Select your localized edition:

Close ×

More Ways to Connect

Discover one of our 28 local entrepreneurial communities »

Be the first to know as we launch in new countries and markets around the globe.

Interested in bringing MIT Technology Review to your local market?

MIT Technology ReviewMIT Technology Review - logo

 

Unsupported browser: Your browser does not meet modern web standards. See how it scores »

Nanotechnology materials have numerous new properties that make them potentially useful, but it is not yet clear how these materials might act in the body or the environment. Indeed, those same unique properties could make the materials dangerous.

A report released last week by a leading nonpartisan policy institute suggests that a new law is needed to ensure that products based on nanotechnology do not harm consumers.

The proposed law, which is only outlined in the report, would place the burden on businesses to prove that new materials “do not present an unacceptable risk.”

The call for a nanotech law is the latest volley in the continuing debate of how to handle safety questions raised by nanotechnology. Some argue that a law, such as the one suggested in the new report by J. Clarence Davies of the Woodrow Wilson International Center for Scholars, could harm small businesses and discourage innovation. Others, while acknowledging shortcomings in the current regulatory system, especially a lack of adequate funding, have responded to the report with calls for voluntary self-regulation by industry or a series of laws or amendments rather than a single law. And, in the past, nanotech critics have even called for a moratorium on nanotechnology development until more is known about the potential hazards involved in its use.

The Wilson report points out that existing laws and regulations were not designed with nanotechnology in mind, and also leave out categories of products, such as cosmetics, which has become an important area for nanotechnology applications. Also, right now certain chemicals are exempt from reporting requirements because they are made in relatively small amounts. But rules based on the mass of material may not apply to nanotech, where tiny amounts could be highly potent.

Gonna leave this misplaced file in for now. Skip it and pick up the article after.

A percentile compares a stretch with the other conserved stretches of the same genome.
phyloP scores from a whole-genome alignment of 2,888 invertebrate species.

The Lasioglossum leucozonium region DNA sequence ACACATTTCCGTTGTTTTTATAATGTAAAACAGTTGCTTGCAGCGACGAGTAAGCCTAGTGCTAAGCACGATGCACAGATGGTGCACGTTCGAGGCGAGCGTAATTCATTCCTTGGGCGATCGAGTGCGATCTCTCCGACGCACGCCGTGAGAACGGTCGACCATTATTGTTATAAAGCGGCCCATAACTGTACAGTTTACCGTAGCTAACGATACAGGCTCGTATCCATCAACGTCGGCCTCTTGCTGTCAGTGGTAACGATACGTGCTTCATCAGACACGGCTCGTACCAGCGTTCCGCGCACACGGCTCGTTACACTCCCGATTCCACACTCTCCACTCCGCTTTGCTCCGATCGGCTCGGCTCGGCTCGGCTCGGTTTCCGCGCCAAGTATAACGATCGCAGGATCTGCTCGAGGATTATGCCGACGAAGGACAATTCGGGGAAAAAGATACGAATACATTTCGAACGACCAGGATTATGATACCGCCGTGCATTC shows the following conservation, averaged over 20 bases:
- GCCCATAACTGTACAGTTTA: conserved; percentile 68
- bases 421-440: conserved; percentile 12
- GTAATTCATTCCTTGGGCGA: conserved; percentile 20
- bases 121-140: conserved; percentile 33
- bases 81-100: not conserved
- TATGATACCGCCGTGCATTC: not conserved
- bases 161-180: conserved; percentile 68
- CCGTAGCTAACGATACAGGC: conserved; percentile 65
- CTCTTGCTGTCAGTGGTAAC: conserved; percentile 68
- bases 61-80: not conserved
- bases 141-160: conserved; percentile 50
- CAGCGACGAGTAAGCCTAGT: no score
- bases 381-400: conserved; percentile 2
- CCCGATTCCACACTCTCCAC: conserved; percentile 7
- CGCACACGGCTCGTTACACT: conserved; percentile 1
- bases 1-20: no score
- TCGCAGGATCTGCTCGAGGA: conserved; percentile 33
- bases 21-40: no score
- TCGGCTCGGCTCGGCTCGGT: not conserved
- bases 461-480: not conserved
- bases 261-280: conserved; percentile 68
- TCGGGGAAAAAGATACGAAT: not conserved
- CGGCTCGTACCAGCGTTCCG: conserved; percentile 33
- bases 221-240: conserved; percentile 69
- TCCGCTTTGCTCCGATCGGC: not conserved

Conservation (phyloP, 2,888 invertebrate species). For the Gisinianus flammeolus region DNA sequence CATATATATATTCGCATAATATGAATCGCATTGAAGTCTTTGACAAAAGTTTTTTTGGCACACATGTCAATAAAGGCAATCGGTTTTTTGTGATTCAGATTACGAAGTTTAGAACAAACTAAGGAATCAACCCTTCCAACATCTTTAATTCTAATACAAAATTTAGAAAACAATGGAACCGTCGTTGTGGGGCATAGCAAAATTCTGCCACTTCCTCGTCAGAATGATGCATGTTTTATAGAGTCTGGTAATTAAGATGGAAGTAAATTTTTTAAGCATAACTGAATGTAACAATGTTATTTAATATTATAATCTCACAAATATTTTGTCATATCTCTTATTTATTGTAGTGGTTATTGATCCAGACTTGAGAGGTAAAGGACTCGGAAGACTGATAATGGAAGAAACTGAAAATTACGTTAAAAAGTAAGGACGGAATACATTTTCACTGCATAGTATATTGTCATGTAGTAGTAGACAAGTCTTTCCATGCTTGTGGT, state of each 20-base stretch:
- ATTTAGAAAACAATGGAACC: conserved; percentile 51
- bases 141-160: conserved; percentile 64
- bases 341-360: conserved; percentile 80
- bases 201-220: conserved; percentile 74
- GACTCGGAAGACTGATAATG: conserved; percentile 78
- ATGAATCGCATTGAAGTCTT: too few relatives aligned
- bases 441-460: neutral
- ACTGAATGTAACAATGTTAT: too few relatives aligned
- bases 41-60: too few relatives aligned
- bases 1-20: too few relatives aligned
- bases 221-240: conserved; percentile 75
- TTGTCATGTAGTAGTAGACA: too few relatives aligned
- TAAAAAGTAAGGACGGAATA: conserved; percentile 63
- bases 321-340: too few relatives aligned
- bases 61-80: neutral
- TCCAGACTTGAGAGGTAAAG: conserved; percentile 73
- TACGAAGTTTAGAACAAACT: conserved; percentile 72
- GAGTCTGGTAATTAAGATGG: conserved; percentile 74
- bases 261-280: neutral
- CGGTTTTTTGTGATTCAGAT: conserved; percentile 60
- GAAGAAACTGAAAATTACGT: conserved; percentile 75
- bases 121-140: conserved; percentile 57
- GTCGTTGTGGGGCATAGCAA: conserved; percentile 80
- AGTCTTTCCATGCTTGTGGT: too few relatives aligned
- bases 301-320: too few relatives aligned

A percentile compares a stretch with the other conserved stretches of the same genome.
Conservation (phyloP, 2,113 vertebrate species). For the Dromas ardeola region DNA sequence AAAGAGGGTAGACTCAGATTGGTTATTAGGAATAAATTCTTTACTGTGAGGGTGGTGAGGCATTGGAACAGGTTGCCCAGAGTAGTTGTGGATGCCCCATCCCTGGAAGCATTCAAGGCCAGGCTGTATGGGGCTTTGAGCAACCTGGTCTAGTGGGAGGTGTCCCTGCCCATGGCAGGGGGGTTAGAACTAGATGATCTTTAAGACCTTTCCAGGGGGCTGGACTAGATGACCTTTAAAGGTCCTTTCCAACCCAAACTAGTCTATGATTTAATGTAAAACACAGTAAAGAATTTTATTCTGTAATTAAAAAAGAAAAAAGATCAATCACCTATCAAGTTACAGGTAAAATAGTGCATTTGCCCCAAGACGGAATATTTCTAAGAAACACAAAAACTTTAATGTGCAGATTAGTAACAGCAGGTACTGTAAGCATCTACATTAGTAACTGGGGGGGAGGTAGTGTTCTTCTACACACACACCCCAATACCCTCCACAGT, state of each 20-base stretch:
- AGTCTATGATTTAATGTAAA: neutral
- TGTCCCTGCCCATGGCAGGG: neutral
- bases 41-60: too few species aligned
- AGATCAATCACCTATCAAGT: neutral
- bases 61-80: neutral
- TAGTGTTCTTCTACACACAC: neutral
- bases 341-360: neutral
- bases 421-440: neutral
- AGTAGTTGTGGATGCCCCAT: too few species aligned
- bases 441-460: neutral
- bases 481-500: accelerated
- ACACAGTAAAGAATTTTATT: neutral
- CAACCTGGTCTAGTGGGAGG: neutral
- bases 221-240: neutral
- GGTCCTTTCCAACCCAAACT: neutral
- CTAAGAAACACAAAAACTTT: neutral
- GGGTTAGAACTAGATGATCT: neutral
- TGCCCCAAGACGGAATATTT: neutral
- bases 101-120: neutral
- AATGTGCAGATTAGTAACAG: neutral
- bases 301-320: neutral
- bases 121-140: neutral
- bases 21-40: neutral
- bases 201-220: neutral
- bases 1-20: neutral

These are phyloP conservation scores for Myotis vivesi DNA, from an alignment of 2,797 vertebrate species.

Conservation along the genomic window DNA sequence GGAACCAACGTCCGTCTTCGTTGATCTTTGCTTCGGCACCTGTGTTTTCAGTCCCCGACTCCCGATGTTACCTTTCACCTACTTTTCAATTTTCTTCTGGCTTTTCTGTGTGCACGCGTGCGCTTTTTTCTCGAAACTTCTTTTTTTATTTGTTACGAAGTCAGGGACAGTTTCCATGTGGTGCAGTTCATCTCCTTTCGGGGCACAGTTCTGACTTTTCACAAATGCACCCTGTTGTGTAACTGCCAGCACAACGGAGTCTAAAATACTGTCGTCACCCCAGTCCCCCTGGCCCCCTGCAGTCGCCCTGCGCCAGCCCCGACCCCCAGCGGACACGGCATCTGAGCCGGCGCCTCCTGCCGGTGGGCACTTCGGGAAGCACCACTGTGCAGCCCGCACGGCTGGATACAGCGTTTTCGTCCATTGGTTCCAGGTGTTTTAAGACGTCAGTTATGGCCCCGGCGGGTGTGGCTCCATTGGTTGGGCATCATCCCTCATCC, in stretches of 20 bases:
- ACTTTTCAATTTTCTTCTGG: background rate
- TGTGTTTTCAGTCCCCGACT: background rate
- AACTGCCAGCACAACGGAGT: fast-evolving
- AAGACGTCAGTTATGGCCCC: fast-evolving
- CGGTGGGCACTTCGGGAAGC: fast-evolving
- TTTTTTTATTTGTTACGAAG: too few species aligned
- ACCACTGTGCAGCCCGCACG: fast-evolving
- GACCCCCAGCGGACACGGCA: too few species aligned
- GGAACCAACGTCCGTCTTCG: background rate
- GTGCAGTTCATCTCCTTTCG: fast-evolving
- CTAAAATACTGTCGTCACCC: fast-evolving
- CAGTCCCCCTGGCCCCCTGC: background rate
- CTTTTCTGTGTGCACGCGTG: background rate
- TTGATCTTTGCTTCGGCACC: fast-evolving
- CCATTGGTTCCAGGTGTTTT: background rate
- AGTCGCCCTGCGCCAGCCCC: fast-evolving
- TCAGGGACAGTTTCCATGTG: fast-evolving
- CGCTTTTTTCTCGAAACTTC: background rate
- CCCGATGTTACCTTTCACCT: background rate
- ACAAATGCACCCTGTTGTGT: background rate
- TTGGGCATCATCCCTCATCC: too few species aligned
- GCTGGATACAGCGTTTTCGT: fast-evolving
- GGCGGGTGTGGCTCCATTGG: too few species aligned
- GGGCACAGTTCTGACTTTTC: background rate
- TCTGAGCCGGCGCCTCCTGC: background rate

Richard Denison, senior scientist at Environmental Defense in Washington, DC, points out that new chemicals are grouped into toxicity categories by similarities between their chemical formulas to existing chemicals. There is not enough information to do similar grouping of nanomaterials, he says, which can have the same chemical formulas, but different shapes and sizes that make them act dramatically unlike otherwise similar materials.

Without such categories in place for nanotech, each product would have to be evaluated separately, leading to a bureaucratic nightmare. What is needed is basic science that will allow government and industries to know which particles could be dangerous and so deserve special attention, says Denison. And this means more funding for research, a need acknowledged in the report and by most involved in the debate.

0 comments about this story. Start the discussion »

Reprints and Permissions | Send feedback to the editor

From the Archives

Close

Introducing MIT Technology Review Insider.

Already a Magazine subscriber?

You're automatically an Insider. It's easy to activate or upgrade your account.

Activate Your Account

Become an Insider

It's the new way to subscribe. Get even more of the tech news, research, and discoveries you crave.

Sign Up

Learn More

Find out why MIT Technology Review Insider is for you and explore your options.

Show Me
×

A Place of Inspiration

Understand the technologies that are changing business and driving the new global economy.

September 23-25, 2014
Register »